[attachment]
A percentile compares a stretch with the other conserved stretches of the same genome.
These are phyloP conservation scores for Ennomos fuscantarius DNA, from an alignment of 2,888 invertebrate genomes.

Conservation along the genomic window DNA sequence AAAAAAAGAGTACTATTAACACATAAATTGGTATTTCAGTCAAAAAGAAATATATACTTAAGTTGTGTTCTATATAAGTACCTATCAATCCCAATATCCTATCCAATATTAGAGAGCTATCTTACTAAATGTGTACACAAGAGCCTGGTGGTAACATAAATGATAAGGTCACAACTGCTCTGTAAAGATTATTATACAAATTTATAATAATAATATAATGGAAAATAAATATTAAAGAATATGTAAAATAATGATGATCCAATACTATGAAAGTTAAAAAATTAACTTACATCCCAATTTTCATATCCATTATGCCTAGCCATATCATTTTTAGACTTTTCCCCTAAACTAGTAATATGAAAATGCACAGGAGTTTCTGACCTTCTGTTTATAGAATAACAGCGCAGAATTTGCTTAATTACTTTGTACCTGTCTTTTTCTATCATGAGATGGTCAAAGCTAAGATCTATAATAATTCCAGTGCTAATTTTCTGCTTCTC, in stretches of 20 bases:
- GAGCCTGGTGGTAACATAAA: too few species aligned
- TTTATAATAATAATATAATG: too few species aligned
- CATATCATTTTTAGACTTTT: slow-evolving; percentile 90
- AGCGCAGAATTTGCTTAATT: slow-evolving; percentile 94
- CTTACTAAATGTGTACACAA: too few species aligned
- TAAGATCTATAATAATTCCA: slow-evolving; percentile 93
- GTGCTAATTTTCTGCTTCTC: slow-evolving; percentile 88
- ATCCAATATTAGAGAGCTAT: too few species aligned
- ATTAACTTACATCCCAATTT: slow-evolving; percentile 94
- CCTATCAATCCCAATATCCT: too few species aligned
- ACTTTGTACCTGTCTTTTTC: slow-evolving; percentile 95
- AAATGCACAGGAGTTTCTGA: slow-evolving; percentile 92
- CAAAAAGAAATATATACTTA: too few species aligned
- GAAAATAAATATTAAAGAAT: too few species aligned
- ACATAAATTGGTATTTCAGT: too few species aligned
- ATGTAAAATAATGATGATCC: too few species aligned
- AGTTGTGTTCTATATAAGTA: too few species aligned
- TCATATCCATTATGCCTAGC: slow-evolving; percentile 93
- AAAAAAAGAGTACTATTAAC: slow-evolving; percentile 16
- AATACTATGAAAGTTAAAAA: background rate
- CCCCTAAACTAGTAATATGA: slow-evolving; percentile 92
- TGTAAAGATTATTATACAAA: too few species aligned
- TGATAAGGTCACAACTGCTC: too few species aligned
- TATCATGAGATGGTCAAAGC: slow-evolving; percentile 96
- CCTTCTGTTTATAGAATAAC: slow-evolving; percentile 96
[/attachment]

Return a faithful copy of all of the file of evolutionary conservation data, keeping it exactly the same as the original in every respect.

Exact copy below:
A percentile compares a stretch with the other conserved stretches of the same genome.
These are phyloP conservation scores for Ennomos fuscantarius DNA, from an alignment of 2,888 invertebrate genomes.

Conservation along the genomic window DNA sequence AAAAAAAGAGTACTATTAACACATAAATTGGTATTTCAGTCAAAAAGAAATATATACTTAAGTTGTGTTCTATATAAGTACCTATCAATCCCAATATCCTATCCAATATTAGAGAGCTATCTTACTAAATGTGTACACAAGAGCCTGGTGGTAACATAAATGATAAGGTCACAACTGCTCTGTAAAGATTATTATACAAATTTATAATAATAATATAATGGAAAATAAATATTAAAGAATATGTAAAATAATGATGATCCAATACTATGAAAGTTAAAAAATTAACTTACATCCCAATTTTCATATCCATTATGCCTAGCCATATCATTTTTAGACTTTTCCCCTAAACTAGTAATATGAAAATGCACAGGAGTTTCTGACCTTCTGTTTATAGAATAACAGCGCAGAATTTGCTTAATTACTTTGTACCTGTCTTTTTCTATCATGAGATGGTCAAAGCTAAGATCTATAATAATTCCAGTGCTAATTTTCTGCTTCTC, in stretches of 20 bases:
- GAGCCTGGTGGTAACATAAA: too few species aligned
- TTTATAATAATAATATAATG: too few species aligned
- CATATCATTTTTAGACTTTT: slow-evolving; percentile 90
- AGCGCAGAATTTGCTTAATT: slow-evolving; percentile 94
- CTTACTAAATGTGTACACAA: too few species aligned
- TAAGATCTATAATAATTCCA: slow-evolving; percentile 93
- GTGCTAATTTTCTGCTTCTC: slow-evolving; percentile 88
- ATCCAATATTAGAGAGCTAT: too few species aligned
- ATTAACTTACATCCCAATTT: slow-evolving; percentile 94
- CCTATCAATCCCAATATCCT: too few species aligned
- ACTTTGTACCTGTCTTTTTC: slow-evolving; percentile 95
- AAATGCACAGGAGTTTCTGA: slow-evolving; percentile 92
- CAAAAAGAAATATATACTTA: too few species aligned
- GAAAATAAATATTAAAGAAT: too few species aligned
- ACATAAATTGGTATTTCAGT: too few species aligned
- ATGTAAAATAATGATGATCC: too few species aligned
- AGTTGTGTTCTATATAAGTA: too few species aligned
- TCATATCCATTATGCCTAGC: slow-evolving; percentile 93
- AAAAAAAGAGTACTATTAAC: slow-evolving; percentile 16
- AATACTATGAAAGTTAAAAA: background rate
- CCCCTAAACTAGTAATATGA: slow-evolving; percentile 92
- TGTAAAGATTATTATACAAA: too few species aligned
- TGATAAGGTCACAACTGCTC: too few species aligned
- TATCATGAGATGGTCAAAGC: slow-evolving; percentile 96
- CCTTCTGTTTATAGAATAAC: slow-evolving; percentile 96